The Our Spaces Strategy is innovative in many ways. Firstly, it is the first truly transformative strategy for placemaking that cuts across all sectors – private and public and brings together opportunities a clear and comprehensive pipeline of work that was in traction as the strategy was being developed. the engagement alongside a clear articulation of city centre priorities levered support and funding contributions from developers in exchange for opportunities for animation and events; the schemes remove highway infrastructure which was sought in collaboration with internal and external highway planners to identify and bring forward schemes which were either stand alone or interlinked with wider transport programmes that delivered benefits of new and enhanced green spaces and pushed city centre traffic further away from the city centre core and provided safer routes for pedestrians and cyclists and new spaces to sit and enjoy. the tree pit construction provided opportunities to plant greater numbers of trees without service diversions as these were combined into larger subsurface cells to allow root growth with sufficient soil instead of single pits. rain gardens have provided the opportunity to introduce a wider range of plant species thereby aiding biodiversity but also assist with surface water management and ongoing maintenance. the result of all of the above has been a collaborative delivery of new and enhanced spaces – Cookridge Street, Corn Exchange etc that can provide all of these benefits across the city centre. 

How is the initiative supported by collaborative working across disciplines and sectors?

The success of the Our Spaces Strategy sits around collaboration. the city identified opportunities to bring forward infrastructure changes and green space through its Quality Spaces and Places group (a subgroup of Leeds’s property forum), transport planners (internal and external) planning officers, developers, key stakeholders – The Civic Trust, Leeds BID, arts groups, Leeds Culture Trust, Leeds Universities and Yorkshire Wildlife. there were over 45 schemes identified in the first instance that could be brought together as a list of schemes that could be delivered as part of development sites, work programmes, housing growth and education developments. though collaboration challenge was brought to perceptions around the impact of any changes – such as on traffic or businesses however the benefits to be realised were supported by all who were engaged in the process. as a result, the delivery of the schemes has been fast paced and seamless with over 30 of the schemes delivered within the first 2 years since the adoption of the strategy and some even delivered before. the legacy benefit is that the city has a successful ‘placemaking’ tool with which to challenge ambition, set the bar for quality and also to use as a way to continue to identify opportunities for new interventions. this is and will continue to support the work of planners and highway designers when schemes are brought forward. our spaces are also scalable and can be used as a tool for towns, localities, and communities.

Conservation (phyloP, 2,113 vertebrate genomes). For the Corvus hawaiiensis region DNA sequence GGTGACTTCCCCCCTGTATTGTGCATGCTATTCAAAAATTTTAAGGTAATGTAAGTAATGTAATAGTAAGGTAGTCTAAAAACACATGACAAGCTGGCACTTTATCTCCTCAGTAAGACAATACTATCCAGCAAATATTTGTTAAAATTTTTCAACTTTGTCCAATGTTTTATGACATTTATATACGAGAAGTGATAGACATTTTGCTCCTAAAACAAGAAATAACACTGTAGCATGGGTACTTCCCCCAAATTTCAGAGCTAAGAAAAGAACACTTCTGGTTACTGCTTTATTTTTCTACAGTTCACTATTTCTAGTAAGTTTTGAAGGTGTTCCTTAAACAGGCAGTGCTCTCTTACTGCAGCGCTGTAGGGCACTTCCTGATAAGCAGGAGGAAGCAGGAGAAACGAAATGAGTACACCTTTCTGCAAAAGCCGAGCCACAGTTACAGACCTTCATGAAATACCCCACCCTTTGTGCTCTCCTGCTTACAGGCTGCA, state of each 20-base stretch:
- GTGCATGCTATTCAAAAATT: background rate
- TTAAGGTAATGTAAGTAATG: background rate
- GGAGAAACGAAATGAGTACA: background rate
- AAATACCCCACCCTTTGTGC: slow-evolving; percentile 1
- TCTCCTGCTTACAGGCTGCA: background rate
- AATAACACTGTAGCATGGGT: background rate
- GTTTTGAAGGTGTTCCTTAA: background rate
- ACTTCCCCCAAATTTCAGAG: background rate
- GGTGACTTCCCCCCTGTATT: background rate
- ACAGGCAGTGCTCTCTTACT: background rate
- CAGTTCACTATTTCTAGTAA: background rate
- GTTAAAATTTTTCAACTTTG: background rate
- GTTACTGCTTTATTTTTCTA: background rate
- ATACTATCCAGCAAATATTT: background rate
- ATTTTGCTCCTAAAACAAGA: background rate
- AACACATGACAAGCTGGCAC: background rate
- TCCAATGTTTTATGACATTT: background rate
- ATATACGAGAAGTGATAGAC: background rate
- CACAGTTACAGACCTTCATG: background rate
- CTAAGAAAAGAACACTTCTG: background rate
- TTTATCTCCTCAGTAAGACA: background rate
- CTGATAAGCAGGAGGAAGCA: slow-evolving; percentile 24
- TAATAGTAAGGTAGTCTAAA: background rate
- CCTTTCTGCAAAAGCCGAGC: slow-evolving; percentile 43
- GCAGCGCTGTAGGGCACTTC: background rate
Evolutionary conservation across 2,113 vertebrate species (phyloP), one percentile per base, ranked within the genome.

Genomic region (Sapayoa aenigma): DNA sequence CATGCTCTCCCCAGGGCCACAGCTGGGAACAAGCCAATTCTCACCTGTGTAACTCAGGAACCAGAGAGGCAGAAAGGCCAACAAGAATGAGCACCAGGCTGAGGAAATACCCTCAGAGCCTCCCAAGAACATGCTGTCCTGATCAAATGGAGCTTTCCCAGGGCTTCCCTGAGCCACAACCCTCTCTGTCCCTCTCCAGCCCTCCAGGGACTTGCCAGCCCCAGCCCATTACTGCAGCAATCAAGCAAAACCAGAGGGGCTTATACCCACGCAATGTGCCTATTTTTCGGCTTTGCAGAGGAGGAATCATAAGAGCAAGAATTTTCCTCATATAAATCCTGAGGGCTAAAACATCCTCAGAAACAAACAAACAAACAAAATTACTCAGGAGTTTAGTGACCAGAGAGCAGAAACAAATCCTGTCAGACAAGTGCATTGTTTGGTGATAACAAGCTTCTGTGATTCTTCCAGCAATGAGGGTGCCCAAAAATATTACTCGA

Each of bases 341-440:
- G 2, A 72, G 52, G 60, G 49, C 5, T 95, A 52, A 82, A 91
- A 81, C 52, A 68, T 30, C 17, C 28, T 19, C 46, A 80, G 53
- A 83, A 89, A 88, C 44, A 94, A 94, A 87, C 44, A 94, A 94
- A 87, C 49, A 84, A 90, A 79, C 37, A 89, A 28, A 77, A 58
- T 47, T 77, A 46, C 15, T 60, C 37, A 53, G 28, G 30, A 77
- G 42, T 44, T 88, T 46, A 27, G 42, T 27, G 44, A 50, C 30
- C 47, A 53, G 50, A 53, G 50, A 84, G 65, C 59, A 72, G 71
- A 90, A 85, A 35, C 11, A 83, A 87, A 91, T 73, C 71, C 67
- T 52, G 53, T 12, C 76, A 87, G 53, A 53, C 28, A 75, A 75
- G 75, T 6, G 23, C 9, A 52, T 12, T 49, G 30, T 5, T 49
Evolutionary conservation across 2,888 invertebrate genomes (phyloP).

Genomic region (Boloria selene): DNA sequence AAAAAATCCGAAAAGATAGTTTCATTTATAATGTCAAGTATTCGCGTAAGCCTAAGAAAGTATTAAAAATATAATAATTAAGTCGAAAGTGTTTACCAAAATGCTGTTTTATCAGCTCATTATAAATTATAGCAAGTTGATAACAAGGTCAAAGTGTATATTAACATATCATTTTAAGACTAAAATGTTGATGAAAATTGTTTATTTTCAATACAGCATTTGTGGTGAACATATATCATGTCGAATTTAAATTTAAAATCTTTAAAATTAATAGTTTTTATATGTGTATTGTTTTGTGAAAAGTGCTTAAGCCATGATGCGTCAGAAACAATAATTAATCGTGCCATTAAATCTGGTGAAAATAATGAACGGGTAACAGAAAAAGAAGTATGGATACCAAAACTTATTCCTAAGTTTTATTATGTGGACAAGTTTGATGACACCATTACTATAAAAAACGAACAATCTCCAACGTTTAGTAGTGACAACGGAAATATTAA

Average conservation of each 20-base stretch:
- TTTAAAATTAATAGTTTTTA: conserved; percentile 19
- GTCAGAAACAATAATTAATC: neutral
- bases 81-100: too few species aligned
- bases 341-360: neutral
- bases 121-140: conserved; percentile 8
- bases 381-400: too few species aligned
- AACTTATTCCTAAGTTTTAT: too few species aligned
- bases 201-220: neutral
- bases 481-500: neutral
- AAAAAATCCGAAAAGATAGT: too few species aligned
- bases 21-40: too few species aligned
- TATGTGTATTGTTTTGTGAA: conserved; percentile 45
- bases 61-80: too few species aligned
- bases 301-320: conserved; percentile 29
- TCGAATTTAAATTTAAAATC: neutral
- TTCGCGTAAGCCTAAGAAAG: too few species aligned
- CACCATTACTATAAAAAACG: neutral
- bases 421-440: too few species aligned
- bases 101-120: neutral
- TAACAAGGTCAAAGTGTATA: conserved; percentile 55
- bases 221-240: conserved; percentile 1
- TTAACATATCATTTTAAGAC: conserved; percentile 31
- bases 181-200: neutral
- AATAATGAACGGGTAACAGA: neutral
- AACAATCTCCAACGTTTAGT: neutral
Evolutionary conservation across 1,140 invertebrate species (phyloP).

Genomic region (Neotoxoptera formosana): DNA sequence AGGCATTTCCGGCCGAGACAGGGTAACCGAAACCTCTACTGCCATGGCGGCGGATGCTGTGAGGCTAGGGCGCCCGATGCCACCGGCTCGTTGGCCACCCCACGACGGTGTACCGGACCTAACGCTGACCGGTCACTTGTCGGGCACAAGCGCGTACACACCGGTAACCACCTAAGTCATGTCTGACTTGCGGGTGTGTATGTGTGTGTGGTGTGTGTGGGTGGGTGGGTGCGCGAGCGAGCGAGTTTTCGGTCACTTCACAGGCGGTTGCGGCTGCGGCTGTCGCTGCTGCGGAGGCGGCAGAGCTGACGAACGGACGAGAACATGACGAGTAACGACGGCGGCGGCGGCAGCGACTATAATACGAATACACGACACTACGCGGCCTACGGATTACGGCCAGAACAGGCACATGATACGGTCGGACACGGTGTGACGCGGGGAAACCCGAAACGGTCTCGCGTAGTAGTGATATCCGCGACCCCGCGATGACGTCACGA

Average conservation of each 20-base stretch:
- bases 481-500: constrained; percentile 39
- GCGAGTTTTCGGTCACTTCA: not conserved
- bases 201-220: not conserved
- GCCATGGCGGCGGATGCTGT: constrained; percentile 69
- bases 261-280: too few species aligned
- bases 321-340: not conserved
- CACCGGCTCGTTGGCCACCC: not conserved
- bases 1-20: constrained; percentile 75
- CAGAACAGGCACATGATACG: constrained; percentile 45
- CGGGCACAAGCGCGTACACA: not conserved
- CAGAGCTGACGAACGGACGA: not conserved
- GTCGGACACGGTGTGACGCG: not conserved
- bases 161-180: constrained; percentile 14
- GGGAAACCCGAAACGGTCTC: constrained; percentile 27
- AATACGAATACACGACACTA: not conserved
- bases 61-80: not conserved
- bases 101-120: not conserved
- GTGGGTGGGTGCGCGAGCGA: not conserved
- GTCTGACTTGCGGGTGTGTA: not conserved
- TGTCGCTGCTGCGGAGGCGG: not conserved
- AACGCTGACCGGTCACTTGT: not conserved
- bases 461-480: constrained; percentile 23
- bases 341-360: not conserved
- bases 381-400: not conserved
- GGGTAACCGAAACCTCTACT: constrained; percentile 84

How does the initiative demonstrate evidence of community support? 

The Our Spaces Strategy was extensively consulted upon across the city. firstly, we used ‘commonplace’ as a platform to communicate the strategy, its ideas and ambition and then the scheme pipeline. a series of engagement events with businesses, residents, workers, commuters, key consultees – canals and rivers trust, Yorkshire wildlife, civic trust, Leeds BID, the Quality Places and Spaces group, friends of groups – and direct on street engagement talking directly to people to seek feedback all took place before the strategy was adopted. the online platform had over 5000 direct engagements with over 2,000 direct responses to the vision, the principles and the schemes being received. 

Implementation, Impact and Replicability

How does the initiative demonstrate evidence of a track record of success against pursued objectives?

The Strategy identified 45 schemes as potential for inclusion within the Strategy. Of these up to 30 schemes have been delivered or are under construction. These are as follows: 
Complete – Playhouse Gardens, Cookridge Street, Woodhouse Gardens, Queen Square, the Headrow, Vicar Lane, Park Row, Infirmary Street, Corn Exchange Gateway (3 schemes) 
Under Construction: Corn Exchange, New Briggate, St Johns Churchyard, Meadow Lane, Sovereign Square Footbridge, Crown Point Road, Bishopgate street, Monkbridge, Dandarra site, Globe Road, CEG Water Lane 
Under Design: City Square, Mabgate, Regent Street, lovell park, Briggate;  
This is not exhaustive and the list continues to shape and flex as a consequence of development schemes and proposals being considered. 

How has the initiative had a ripple effect beyond the scope of the initiative itself, thereby demonstrating a change in the city’s and/or its partners’ way of working with plants?

The ripple effect has been felt by landscape practices in the city not just the co-authors of the strategy – Reform Landscape architecture – but other landscape and urban designers who are using the strategy and its approach in their scheme development both in the city and elsewhere as well as the success of the delivered projects to provide a benchmark against which they are working. it is challenging planners – from both transport and policy areas to think differently and identify opportunities beyond their normal parameters who are approaching the city council with ideas concepts and opportunities to enhance uplift and provide new schemes. it also has given planning officers opportunities to seek funding via developments for quality greenspaces and as a result new schemes are being identified and also being delivered.